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I've inherited some code and within it is a 500 line switch statement. Basically, it switches on a string task and executes the corresponding actions.

I have since moved each case statement in to their own method in a new class. The giant switch statement still exists but instead of inlining the logic each case just calls a method so it's much neater.

The problem is that the methods modify a lot of different things. 50% of the methods require 0 arguments passed in. Some 40% require 5 arguments and the remaining 10% require 10 arguments each.

Currently this works but I'd like to make it better. Either get rid of the switch statement or lower the amount of passed in parameters somehow.

I was thinking of using a Dictionary that mapped strings to Actions to eliminate the entire switch, but this wouldn't work because I'm using a lot of ref parameters (primitive types) and there'd be no way to pass those in to the constructor and have them later be referentially modified.

The obvious solution to that problem is just to place all 16 or so variables in to a separate class and pass that but a lot of them aren't very related so it just replaces one problem with another (long parameter list with non-cohesive data class).

Was wondering if there were any other ways to improve this code. Thanks for reading.

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1  
can you do something using reflection and an interface? –  jcolebrand Oct 17 '12 at 3:10
    
@jcolebrand: The application is performance sensitive and involves moving machinery. This part of the program is a bottleneck so I'd like to avoid reflection. Not sure how an interface would help. Perhaps you could elaborate? –  John Smith Oct 17 '12 at 3:11
5  
It's a little difficult to respond without any kind of context about what the switch statement does and how it relates to the rest of the code. Are the conditions and actions of the switch all related, or is this just kind of a catch-all type of scenario that should be completely removed? –  pvanhouten Oct 17 '12 at 3:17
2  
reflection isn't that slow you know –  jcolebrand Oct 17 '12 at 3:17
    
Agree with @pvanhouten. A snippet of code showing the switch statement and the first few cases might help give us a feel for what you have. –  hatchet Oct 17 '12 at 3:21

3 Answers 3

up vote 2 down vote accepted

Since your question includes no code, the answer can't really either. I think the best thing to do is to point you to page 82 of one of the all-time best software books: Refactoring: Improving the Design of Existing Code.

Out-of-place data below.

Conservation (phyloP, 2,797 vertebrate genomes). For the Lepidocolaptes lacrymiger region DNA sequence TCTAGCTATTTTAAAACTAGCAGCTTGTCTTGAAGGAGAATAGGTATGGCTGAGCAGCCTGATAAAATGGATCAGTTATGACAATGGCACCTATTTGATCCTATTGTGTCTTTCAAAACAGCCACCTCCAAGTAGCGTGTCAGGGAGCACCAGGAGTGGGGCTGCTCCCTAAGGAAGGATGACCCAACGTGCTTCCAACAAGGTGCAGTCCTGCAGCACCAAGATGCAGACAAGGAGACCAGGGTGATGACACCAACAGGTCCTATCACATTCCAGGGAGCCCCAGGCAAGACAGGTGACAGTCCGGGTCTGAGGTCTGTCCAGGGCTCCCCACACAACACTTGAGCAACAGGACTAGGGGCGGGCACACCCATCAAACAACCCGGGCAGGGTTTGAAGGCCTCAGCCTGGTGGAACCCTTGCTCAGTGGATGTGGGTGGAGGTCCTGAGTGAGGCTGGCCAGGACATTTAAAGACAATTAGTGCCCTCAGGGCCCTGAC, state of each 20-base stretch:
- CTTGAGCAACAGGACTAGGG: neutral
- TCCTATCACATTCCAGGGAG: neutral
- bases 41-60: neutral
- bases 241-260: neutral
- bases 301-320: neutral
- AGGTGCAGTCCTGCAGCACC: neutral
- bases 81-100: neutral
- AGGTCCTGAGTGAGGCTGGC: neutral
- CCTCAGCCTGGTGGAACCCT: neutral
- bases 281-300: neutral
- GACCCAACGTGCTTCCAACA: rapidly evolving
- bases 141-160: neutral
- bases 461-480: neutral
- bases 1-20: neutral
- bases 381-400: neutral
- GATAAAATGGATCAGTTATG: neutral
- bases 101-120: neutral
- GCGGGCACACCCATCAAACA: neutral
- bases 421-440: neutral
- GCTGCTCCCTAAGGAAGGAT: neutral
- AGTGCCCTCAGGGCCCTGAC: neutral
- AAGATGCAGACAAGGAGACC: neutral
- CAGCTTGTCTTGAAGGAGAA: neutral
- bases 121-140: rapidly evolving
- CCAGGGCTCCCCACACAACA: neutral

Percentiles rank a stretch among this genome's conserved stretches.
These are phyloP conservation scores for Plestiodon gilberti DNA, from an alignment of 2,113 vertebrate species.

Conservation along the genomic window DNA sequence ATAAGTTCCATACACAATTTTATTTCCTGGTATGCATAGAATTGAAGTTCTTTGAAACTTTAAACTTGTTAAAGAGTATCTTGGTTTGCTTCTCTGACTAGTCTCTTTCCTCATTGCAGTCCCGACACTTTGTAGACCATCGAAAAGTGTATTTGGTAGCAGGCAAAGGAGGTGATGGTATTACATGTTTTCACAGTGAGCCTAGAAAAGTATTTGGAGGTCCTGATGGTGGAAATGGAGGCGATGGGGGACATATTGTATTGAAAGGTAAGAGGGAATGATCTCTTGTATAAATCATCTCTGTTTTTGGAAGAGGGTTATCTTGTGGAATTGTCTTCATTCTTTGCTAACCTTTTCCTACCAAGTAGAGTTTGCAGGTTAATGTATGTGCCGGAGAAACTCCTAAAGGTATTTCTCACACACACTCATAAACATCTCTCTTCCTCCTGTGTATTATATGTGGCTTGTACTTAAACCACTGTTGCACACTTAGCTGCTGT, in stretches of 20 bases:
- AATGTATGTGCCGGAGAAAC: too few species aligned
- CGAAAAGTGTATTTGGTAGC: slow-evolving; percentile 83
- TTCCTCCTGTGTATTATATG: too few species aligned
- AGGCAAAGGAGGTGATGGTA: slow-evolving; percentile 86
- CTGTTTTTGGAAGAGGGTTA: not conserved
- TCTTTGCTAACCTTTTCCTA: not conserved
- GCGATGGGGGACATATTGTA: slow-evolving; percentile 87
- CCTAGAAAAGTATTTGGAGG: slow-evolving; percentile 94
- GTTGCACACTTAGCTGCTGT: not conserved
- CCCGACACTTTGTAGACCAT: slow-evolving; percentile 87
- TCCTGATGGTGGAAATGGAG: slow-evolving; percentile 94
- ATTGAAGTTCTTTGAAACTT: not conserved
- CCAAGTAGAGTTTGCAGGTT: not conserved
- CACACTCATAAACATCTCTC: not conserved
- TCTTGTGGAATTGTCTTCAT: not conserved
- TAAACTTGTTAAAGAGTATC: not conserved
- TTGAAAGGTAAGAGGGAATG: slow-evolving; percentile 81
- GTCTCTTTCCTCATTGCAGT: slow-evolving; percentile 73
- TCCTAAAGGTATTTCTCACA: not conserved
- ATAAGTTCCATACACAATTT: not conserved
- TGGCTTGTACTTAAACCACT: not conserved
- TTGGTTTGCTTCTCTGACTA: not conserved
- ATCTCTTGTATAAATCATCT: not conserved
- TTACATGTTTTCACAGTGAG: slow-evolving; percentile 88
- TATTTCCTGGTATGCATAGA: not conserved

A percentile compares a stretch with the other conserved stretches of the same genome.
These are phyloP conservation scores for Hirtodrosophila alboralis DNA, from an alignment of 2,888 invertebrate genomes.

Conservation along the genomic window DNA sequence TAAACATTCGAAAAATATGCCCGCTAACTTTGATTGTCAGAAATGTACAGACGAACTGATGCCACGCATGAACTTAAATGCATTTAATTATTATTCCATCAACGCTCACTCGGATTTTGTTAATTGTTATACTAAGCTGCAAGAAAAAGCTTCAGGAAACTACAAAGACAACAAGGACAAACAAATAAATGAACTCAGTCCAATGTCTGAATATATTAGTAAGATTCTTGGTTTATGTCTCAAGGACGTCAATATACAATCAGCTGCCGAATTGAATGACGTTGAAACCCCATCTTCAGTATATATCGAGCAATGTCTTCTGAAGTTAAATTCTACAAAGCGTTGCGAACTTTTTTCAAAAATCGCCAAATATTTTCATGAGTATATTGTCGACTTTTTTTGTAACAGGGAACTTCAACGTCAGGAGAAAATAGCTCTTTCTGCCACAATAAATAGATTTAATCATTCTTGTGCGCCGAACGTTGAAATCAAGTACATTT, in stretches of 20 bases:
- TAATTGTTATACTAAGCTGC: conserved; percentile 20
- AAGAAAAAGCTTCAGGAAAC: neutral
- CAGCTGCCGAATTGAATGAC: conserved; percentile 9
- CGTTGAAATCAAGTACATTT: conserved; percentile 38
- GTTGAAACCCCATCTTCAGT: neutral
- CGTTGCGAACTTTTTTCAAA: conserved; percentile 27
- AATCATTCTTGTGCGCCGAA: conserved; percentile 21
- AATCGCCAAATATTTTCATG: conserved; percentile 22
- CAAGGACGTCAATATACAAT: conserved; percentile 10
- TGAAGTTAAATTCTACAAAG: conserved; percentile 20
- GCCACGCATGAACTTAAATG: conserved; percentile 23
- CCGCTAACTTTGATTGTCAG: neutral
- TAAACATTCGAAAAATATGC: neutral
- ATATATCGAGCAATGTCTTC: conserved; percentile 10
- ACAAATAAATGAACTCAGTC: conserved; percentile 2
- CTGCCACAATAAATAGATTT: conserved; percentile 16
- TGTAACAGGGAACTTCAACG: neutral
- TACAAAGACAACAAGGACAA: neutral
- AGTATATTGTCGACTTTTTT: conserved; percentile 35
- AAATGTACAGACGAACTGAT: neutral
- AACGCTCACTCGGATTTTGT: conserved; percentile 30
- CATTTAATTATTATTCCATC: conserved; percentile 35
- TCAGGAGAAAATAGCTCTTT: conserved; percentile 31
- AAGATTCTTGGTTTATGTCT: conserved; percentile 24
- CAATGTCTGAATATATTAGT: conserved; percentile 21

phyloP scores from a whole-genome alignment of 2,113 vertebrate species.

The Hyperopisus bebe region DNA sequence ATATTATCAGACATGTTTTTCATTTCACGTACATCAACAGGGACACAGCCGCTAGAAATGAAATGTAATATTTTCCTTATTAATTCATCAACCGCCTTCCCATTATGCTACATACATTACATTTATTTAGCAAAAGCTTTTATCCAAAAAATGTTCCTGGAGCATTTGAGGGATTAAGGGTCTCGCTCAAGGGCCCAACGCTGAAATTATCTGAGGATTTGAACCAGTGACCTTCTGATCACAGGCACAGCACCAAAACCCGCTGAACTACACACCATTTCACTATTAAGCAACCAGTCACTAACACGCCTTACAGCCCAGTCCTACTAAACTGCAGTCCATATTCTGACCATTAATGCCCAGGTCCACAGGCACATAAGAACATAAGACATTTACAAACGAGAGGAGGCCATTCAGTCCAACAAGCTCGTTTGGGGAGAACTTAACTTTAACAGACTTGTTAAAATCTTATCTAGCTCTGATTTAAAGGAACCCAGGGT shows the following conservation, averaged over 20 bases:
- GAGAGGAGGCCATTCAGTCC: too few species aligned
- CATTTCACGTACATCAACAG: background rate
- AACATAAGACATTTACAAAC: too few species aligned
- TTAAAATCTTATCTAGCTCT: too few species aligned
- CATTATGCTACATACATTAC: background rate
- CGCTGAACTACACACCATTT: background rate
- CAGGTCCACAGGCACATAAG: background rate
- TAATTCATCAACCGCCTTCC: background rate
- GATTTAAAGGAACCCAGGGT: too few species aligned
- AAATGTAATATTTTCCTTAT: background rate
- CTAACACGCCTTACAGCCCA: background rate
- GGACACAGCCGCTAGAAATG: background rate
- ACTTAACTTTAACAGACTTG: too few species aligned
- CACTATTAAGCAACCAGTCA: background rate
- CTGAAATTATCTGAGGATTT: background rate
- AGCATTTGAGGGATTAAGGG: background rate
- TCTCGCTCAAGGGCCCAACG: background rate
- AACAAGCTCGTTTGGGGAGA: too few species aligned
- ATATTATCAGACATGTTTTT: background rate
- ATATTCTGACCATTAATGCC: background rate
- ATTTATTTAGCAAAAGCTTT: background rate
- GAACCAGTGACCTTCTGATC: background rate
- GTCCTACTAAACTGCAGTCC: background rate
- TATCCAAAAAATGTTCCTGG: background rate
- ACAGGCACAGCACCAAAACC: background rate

"One of the most obvious symptoms of object-oriented code is its comparative lack of switch statements. Most times you see a switch statement you should consider polymorphism."

He then lists some of the specific patterns to be used to help make this happen.

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You can use ref parameters in delegates but you can't use the built-in Action or Func generic delegates. You must define your own like so:

public delegate void DelegateWithRefParameters(ref int i, ref long l, ref bool b, ref object o);

public class Program
{
    public static void Main(string[] args)
    {
        int i = 0;
        long l = 0;
        bool b = false;
        object o = null;

        var lookup = new Dictionary<string, DelegateWithRefParameters>() 
        {
            { "object", ModifyObject },
            { "int", ModifyInt },
            { "bool", ModifyBool },
        };

        string s = "object";

        lookup[s](ref i, ref l, ref b, ref o);
    }

    private static void ModifyObject(ref int i, ref long l, ref bool b, ref object o)
    {
        o = new object();
    }

    private static void ModifyInt(ref int i, ref long l, ref bool b, ref object o)
    {
        i++;
    }

    private static void ModifyBool(ref int i, ref long l, ref bool b, ref object o)
    {
        b = !b;
    }              

}

You will just have to modify all your methods to use the same signature.

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Without being able to look at any kind of code, the only advice I can give is that you is that you should think about refactoring with testing in mind using SOLID design principles. I would try to create different classes for each module of logic (or condition of the switch), pass in dependencies through the constructors of those objects (rather than as parameters of methods) and try to create some uniform interfaces that you can use to work in some tests. You may want to extract the conditional creation of those objects by throwing in a factory. Sounds like a mess though. Good luck.

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Yeah way overkill for this. –  John Smith Oct 17 '12 at 4:07

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